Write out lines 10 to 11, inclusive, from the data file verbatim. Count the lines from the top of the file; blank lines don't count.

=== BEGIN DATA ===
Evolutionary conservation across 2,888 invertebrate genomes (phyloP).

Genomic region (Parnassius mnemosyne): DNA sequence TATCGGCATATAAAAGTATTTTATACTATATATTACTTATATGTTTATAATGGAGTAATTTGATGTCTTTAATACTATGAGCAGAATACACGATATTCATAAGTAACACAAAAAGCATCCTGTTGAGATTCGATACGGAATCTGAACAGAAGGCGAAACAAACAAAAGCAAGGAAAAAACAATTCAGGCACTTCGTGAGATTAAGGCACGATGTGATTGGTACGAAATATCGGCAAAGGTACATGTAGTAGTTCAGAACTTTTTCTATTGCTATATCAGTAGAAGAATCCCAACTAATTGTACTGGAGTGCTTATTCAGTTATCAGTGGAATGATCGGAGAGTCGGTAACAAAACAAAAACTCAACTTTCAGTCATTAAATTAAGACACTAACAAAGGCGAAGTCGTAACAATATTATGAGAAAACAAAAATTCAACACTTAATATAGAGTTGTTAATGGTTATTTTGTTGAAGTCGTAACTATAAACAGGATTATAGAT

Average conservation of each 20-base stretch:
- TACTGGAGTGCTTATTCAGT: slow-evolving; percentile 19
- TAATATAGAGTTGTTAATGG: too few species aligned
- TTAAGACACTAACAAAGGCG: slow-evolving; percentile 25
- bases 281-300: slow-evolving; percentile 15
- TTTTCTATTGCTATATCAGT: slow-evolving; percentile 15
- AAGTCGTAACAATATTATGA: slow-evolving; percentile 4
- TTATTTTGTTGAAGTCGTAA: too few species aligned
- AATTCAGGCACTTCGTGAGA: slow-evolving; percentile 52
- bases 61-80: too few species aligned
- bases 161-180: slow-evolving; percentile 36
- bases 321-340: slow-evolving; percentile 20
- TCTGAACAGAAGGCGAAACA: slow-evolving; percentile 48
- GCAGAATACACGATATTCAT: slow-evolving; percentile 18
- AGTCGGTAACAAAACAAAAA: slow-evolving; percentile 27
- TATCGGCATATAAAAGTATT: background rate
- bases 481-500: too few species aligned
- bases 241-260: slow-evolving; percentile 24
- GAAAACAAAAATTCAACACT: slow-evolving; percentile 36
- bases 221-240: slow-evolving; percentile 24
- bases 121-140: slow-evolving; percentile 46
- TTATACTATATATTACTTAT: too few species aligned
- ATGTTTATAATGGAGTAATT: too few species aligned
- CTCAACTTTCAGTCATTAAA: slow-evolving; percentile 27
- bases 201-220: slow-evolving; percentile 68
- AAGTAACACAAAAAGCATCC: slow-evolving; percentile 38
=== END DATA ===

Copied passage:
- TTATTTTGTTGAAGTCGTAA: too few species aligned
- AATTCAGGCACTTCGTGAGA: slow-evolving; percentile 52